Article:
Now it should be clear why asserting the context-dependency of causation is not the same as relativism.  It does appear that the world is amenable to being usefully decomposed into clusters of situations so that the cognitive heuristic of context works.  Thus in many cases we find that we can reliably recognise the appropriate context and do useful crisp modelling and reasoning within this context.  Furthermore the same context (for all practical purposes) can be recognised by different people, even if they have different educations, cultures, etc. (though sometimes some training or other learning process is required).  Thus the truth of crisp models that presume a context does not depend upon the point of view of the person or which person is judging the veracity – one can not make anything true by changing the way one considers things.  Valid science, even of complex phenomena, is possible!

The heuristic of dividing the world up into separate contexts and reasoning within these contexts works is not a necessary fact but a contingent one on the way the part of the universe we inhabit and observe happens to be (including critically, us).  It could have been that the universe was so intricately interrelated that this trick did not work – that it was possible that if one did not include everything in one’s model that it would be useless!  Of course, if this was the case it is difficult to imagine how life could have evolved; how any organism could have gained sufficient “purchase” over its environment that it could have learned to exploit it and support its own reproduction.   Thus the only “necessity” for the amenability of our environment to modelling comes from our own structure.  Thus this is a sort of anthropomorphic necessity – it might be that (our corner of) the universe “has” to be like this because it has supported the evolution of beings like us able to partially understand it so [13].  It might be perfectly possible that the universe was such that we were not able to observe and think about it in this way, but then we would probably not be here to do so.  Such a universe is not one we can talk about (or are talking about)!

However, an awareness of the fact that our models are context-dependent can help alert us to when the application of any particular model might be dubious.  This could be when a model is being applied in a very different context to that it was developed for, or where the system being studied is so complex that people may be studying the same things but different aspects of those things.  The point is that one can not just assume that a model that is valid in one context is going to be valid in a new context.

The nature of modelling noise

One of the benefits of this way of looking at things is that it also gives us a coherent account of what “modelling noise” is.  Given that our models depend upon the way the complex world partially “divides” into contexts, our models will be also.  However the division is never perfect so that there are always influences that “leak” between contexts making the results of any within context model less than perfect and predicting the in-context phenomena.  This extra-contextual leakage is often characterised (by analogy with electrical phenomena) as “noise” [14].  This noise can not always be brought into the model as an endogenous process (see the section immediately below), in which case it is not predictable by processes within the model.  We often use a pseudo-random process to stand-in for this noise on the grounds that this is reasonable for an essentially unpredictable or irrelevant process.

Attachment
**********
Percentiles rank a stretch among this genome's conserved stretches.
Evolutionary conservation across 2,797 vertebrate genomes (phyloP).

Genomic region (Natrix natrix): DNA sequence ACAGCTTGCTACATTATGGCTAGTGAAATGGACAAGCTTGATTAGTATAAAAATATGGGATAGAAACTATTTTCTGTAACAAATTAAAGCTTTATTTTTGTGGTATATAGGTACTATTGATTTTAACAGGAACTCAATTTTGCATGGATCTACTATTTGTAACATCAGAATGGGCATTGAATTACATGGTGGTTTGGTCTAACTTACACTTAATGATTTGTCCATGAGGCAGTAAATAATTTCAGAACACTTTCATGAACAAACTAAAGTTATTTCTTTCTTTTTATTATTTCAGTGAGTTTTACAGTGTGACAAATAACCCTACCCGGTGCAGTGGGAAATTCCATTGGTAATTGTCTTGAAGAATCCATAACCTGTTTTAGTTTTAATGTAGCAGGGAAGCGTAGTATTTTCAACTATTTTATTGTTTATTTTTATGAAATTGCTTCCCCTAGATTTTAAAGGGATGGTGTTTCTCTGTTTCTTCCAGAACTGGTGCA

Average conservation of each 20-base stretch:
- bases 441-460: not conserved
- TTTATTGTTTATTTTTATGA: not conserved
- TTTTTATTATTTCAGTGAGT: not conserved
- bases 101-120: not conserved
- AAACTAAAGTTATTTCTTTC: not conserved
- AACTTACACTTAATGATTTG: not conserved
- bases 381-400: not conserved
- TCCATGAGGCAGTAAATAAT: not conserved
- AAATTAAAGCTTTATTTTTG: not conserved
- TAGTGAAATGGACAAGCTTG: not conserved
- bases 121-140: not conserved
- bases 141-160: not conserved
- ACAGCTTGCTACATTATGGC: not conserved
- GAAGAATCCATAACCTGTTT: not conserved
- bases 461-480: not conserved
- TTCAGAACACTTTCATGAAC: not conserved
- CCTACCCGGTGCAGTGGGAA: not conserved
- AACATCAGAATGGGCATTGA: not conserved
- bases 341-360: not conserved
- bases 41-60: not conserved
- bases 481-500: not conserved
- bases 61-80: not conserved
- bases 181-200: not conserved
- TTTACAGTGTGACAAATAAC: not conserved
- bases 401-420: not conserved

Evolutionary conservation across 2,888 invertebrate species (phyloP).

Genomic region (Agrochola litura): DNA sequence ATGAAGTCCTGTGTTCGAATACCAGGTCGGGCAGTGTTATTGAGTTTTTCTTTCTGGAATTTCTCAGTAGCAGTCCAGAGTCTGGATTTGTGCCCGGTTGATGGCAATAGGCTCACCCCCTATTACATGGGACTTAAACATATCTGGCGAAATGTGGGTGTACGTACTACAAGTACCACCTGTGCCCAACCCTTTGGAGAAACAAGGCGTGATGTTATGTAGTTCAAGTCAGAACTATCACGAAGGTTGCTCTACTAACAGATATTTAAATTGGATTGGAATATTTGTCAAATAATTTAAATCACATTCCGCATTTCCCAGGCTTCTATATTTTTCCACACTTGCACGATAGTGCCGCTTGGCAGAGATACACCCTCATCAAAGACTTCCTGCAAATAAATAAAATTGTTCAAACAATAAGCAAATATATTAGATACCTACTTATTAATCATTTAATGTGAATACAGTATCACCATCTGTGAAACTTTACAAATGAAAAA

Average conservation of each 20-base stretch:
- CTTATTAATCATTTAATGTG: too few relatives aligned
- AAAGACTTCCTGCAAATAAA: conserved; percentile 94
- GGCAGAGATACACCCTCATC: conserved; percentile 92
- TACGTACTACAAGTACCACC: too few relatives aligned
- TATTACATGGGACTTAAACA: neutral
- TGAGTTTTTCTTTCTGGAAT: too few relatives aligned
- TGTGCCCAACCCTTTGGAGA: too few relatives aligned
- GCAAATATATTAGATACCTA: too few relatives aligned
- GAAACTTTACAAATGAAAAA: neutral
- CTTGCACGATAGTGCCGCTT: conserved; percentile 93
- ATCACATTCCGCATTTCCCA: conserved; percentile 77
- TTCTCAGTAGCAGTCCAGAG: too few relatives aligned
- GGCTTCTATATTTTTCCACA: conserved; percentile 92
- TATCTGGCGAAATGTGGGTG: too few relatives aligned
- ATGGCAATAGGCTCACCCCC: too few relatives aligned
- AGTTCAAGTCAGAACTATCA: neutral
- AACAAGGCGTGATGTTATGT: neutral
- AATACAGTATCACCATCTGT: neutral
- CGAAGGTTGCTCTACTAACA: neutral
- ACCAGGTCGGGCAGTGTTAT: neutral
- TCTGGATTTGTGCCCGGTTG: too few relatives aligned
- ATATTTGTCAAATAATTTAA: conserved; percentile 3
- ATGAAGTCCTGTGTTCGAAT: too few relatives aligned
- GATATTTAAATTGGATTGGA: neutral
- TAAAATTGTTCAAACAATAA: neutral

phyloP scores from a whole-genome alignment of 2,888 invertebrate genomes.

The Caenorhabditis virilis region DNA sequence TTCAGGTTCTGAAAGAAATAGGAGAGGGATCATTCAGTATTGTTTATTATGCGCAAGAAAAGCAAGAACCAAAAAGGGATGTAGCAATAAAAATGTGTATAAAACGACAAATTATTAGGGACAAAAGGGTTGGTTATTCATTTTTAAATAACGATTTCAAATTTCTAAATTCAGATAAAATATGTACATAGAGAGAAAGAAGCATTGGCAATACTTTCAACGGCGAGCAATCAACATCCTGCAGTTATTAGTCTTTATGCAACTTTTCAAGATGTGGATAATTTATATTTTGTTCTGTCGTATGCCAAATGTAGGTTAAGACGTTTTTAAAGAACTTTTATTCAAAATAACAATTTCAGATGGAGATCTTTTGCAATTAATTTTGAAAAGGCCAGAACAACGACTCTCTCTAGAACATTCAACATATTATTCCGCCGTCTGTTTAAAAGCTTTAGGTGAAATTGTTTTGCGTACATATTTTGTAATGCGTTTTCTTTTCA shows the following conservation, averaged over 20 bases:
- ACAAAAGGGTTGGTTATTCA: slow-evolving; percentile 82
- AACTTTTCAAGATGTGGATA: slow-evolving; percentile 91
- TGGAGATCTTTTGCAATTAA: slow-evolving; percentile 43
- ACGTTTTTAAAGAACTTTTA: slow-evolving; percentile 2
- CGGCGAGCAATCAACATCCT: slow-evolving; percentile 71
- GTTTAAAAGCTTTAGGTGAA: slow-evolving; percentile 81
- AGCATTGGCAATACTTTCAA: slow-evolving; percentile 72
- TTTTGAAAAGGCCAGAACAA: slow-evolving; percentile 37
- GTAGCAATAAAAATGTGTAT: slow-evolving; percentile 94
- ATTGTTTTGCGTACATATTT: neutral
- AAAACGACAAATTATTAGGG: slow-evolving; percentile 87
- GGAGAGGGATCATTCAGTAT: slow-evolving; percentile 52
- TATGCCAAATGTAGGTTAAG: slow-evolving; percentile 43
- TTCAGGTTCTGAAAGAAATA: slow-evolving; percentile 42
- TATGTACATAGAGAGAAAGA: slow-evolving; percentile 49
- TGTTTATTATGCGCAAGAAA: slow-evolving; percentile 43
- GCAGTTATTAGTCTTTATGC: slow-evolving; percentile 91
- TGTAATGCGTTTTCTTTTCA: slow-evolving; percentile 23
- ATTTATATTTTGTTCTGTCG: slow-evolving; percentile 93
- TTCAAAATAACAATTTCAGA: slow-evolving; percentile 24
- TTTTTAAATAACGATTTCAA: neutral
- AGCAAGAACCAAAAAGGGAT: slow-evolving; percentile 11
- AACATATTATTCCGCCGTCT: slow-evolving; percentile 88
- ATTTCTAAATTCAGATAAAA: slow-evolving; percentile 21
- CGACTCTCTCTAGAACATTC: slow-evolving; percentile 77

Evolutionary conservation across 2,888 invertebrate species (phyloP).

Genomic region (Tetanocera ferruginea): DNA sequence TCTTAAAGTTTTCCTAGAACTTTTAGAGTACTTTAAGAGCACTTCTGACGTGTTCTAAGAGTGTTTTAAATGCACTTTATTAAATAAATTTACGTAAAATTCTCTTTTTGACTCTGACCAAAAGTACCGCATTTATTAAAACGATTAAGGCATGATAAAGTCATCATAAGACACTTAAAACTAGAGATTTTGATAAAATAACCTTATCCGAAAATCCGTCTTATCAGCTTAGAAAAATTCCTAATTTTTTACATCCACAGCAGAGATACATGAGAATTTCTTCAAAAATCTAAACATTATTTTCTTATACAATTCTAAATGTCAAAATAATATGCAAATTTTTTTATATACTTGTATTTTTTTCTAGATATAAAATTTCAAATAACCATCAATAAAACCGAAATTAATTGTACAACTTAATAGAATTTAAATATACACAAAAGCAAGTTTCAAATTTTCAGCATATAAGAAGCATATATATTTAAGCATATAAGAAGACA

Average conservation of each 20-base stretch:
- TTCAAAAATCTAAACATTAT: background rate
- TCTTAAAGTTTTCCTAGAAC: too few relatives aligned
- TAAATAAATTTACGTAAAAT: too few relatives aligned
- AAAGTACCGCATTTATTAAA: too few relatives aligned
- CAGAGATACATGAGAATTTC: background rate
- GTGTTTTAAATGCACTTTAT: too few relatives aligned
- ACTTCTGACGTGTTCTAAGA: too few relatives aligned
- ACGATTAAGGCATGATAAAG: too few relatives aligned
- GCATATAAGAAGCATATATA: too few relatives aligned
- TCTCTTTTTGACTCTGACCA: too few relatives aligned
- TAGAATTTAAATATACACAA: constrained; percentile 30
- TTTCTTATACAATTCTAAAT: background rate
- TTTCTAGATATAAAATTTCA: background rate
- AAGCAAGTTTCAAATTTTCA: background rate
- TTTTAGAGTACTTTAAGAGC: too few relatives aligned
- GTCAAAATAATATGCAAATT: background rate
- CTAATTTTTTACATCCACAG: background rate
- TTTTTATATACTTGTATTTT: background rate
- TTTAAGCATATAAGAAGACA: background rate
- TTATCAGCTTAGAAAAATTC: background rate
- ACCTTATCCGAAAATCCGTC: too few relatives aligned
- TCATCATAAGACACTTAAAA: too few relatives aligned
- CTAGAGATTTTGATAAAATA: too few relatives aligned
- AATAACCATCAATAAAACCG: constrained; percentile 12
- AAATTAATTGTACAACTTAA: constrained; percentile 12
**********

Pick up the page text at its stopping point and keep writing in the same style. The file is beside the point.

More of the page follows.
However it should be clear that such extra-contextual influences that are not thought to be crucial for the modelling process, are not necessary random in that they might not have well defined or stationary probability distributions.  Thus assuming that any such “noise” is random might not be a good idea – for example in [15] it shown that what appears as noise does not scale with the law of large numbers as the system increases in size.  If it were random noise the variance would decrease as a proportion of system size (in bigger systems, the “signal” stands out from the noise), whilst this is patently not the case in some complex systems [16].

Simple and complex phenomena

Rosen sought to draw a clean distinction between simple and complex phenomena by identifying these with formal and natural processes respectively [4].  Thus a machine, in Rosen's scheme, is not anything physical but an idealisation of something physical which is then is conflated with the physical things it idealises.  Thus a car is constructed so that it behaves, in most contexts we encounter it, very like its formal model would predict.  Traditionally science has concerned itself with such “machines”, even in biology, in the sense that when it did encounter complex phenomena (such as organisms) it only focused on those aspects of them that could be thought of as machine-like.  

Rosen’s criterion for a simple system was one that could be modelled by a single encompassing formal model.  That is all aspects of the target phenomena that were relevant were predictable (in principle) using a formally defined system of inference.  Within the terms introduced here, this would necessitate that all the contexts the complex phenomena were modelled under (and the causation within then) being combinable into a single mega-context (i.e. de-contextualised).  Rosen argued that this ruled out any natural system being simple and hence identified the simple/complex dichotomy with the formal/natural one.  The trouble with this approach is that it denies any complexity comparison between natural systems – they are all equally, ultimately complex.  Thus, according to Rosen’s picture, the world before life appeared was just as complex as after it had substantially evolved.  I think that what Rosen was concerned about was to attack the unthinking assumption that scientific models have universal scope – it was an essentially anti-reductionism and anti-universalist argument.  However he sought to demonstrate these arguments in a universal way, by general philosophical demonstration.  Adding in context makes sense of Rosen’s approach, as well as that of common-sense complexity comparisons and the like.